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Herpes Simplex Virus (HSV), Sacral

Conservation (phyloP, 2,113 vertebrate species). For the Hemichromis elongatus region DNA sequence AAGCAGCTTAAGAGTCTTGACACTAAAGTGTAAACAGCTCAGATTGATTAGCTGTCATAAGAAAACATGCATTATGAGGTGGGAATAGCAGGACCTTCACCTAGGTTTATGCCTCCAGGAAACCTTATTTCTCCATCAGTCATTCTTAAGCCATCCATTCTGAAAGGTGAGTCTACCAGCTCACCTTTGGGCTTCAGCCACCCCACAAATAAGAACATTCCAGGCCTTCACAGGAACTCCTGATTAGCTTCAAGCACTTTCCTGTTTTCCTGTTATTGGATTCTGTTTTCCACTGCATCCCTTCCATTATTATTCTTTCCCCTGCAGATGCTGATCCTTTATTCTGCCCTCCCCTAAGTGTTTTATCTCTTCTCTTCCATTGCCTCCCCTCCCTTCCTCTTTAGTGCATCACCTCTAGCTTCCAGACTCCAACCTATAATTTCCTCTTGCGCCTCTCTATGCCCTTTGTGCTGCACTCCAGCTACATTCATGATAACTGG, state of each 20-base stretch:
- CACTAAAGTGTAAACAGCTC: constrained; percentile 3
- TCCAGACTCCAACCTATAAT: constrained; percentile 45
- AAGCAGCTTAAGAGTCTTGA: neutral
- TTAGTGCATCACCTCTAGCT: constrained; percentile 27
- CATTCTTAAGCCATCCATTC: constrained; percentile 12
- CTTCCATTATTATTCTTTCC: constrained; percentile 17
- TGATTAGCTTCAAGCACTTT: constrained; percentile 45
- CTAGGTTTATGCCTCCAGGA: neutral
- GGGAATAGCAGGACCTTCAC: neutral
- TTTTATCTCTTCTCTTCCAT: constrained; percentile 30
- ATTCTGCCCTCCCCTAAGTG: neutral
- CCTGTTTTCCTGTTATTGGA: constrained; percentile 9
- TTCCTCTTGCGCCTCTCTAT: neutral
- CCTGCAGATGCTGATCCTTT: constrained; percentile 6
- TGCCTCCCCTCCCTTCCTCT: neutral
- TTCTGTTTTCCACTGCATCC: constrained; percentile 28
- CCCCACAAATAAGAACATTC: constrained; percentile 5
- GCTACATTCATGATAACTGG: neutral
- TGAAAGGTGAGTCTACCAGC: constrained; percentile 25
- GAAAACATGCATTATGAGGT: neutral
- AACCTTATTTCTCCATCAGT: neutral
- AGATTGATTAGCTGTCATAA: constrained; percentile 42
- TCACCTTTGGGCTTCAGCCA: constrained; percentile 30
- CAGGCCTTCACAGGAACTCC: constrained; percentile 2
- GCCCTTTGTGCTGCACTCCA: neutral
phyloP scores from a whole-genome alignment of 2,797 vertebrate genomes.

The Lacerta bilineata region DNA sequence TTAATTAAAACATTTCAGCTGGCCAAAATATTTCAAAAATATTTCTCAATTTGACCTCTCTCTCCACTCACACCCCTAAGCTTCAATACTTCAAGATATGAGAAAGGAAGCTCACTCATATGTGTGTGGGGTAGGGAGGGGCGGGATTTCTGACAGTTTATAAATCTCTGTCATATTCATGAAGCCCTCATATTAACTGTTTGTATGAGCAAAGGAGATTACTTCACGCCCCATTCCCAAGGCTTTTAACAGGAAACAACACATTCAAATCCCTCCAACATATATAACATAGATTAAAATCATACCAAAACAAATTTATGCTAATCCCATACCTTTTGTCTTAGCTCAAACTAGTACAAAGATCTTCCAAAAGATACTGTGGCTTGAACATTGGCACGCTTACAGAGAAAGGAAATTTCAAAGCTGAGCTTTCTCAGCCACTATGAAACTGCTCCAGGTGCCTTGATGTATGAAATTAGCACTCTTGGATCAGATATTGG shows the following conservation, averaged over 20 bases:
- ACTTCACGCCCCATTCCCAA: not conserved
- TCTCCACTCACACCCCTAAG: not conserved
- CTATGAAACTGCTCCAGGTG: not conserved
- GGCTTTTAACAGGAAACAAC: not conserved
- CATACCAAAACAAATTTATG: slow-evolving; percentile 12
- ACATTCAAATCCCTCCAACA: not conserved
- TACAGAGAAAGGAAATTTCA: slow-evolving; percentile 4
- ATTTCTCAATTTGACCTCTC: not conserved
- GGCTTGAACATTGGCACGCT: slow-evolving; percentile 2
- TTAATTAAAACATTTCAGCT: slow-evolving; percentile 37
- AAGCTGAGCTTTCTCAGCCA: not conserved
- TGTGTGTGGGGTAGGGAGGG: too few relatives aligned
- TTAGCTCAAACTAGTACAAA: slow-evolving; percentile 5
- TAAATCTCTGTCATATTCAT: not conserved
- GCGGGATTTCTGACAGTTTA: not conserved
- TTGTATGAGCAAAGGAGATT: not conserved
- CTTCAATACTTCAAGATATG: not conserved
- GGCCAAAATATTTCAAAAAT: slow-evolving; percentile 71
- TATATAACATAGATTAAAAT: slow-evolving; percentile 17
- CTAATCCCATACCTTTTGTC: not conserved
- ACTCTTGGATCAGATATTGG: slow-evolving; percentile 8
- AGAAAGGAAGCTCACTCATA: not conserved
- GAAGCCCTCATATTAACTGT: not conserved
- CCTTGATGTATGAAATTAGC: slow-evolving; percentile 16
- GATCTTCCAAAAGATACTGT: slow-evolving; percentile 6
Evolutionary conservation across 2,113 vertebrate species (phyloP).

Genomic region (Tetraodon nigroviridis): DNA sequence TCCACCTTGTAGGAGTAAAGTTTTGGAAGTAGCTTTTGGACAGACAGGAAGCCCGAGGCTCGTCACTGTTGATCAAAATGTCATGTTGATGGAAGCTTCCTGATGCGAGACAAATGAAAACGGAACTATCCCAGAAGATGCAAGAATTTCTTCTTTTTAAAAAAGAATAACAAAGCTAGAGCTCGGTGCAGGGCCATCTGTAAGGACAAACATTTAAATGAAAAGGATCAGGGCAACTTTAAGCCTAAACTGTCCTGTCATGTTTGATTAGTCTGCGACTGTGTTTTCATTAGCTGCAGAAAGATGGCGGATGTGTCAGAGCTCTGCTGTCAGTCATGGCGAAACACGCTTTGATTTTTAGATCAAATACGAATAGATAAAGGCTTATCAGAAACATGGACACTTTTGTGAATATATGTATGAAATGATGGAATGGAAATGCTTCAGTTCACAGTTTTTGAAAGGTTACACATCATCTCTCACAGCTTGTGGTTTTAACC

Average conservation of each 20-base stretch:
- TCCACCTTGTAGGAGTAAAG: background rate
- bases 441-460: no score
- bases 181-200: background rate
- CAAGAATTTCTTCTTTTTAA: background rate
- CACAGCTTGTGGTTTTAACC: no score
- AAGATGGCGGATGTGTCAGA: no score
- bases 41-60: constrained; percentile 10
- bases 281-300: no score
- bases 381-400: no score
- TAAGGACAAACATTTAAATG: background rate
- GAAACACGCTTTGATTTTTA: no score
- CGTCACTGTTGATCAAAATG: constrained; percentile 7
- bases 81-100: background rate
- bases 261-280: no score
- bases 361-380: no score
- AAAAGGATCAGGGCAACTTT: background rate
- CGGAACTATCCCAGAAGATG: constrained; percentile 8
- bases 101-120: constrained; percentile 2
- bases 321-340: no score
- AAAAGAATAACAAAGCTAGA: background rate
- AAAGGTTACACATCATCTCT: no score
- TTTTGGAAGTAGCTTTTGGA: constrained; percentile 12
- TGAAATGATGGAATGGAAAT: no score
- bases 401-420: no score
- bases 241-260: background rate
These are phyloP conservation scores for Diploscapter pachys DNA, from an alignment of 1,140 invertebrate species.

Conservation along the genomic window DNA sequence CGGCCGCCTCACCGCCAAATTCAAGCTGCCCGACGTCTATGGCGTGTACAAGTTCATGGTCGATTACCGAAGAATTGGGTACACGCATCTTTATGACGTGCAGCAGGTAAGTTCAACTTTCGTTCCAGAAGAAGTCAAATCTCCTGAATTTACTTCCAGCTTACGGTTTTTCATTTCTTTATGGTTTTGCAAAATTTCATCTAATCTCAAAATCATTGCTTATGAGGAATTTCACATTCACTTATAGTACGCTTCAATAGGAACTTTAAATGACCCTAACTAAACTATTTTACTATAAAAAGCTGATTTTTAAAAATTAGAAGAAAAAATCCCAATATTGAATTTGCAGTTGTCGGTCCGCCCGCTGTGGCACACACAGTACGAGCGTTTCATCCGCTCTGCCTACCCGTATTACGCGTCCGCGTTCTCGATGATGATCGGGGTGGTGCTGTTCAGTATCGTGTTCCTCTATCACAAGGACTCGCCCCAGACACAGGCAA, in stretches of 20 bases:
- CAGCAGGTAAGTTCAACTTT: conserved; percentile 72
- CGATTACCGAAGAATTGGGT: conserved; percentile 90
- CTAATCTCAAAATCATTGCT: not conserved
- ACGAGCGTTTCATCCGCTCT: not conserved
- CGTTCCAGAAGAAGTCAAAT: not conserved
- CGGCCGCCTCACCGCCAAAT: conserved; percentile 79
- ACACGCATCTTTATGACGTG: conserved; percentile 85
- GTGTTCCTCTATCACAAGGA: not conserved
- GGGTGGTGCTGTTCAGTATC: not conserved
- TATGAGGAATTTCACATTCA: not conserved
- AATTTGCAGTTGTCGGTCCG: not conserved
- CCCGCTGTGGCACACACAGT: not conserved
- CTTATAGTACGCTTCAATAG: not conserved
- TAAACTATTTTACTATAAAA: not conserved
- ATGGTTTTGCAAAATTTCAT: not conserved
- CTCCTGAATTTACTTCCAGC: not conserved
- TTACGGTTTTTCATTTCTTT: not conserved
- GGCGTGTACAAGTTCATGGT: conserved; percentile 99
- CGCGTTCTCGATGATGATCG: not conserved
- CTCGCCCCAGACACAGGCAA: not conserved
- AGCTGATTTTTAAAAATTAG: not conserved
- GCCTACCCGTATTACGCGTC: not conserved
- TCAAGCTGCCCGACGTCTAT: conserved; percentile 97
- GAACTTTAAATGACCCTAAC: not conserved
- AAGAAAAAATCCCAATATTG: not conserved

Herpes simplex infection of the lower back and buttocks—also called sacral herpes simplex or genital herpes—is a common recurrent skin condition associated with infection by the herpes simplex virus (HSV). HSV infection usually appears as small blisters or sores around the mouth, nose, genitals, buttocks, and lower back, though infections can develop almost anywhere on the skin. Furthermore, these tender sores may come back periodically in the same sites.Infections with the herpes simplex virus are very contagious and are spread by direct contact with the skin lesions. There are 2 types of HSV: Type 1 and Type 2. HSV Type 1 (HSV-1) infections usually occur around the mouth, lips, nose, or face, while HSV Type 2 (HSV-2) infections usually involve the genitals, lower back, or buttocks. However, HSV-1 can sometimes cause infections in the genitals or buttocks, while HSV-2 can occasionally cause infections around the mouth, lips, nose, or face.Both types of herpes simplex virus produce 2 kinds of infections: primary and recurrent. Because it so contagious, HSV causes a primary infection in most people who are exposed to the virus. However, only about 20% of people who are infected with HSV actually develop visible blisters or sores. Appearing 2–12 days after a person's first exposure to HSV, the sores of a primary infection last about 1–3 weeks. These sores heal completely, rarely leaving a scar. Nevertheless, the virus remains in the body, hibernating in nerve cells.Certain triggers can cause the hibernating (latent) virus to wake up, become active, and travel back to the skin. These recurrent herpes simplex virus infections may develop frequently (every few weeks), or they may never develop. Recurrent infections tend to be milder than primary infections and generally occur in the same location as the primary infection.HSV-2 infections are transmitted sexually or from a mother's genital tract to her newborn baby. HSV-2 is often spread through direct skin-to-skin contact with active lesions on another person. However, people who have herpes simplex virus infections may be contagious even when they do not have any skin lesions, which is called asymptomatic shedding.Because sacral HSV is not located in the groin area, people may not realize that they have a form of genital herpes. In fact, they may think that they have a recurrent skin condition such as shingles, a yeast infection, or an allergic reaction. However, sacral herpes is considered to be a form of genital herpes.

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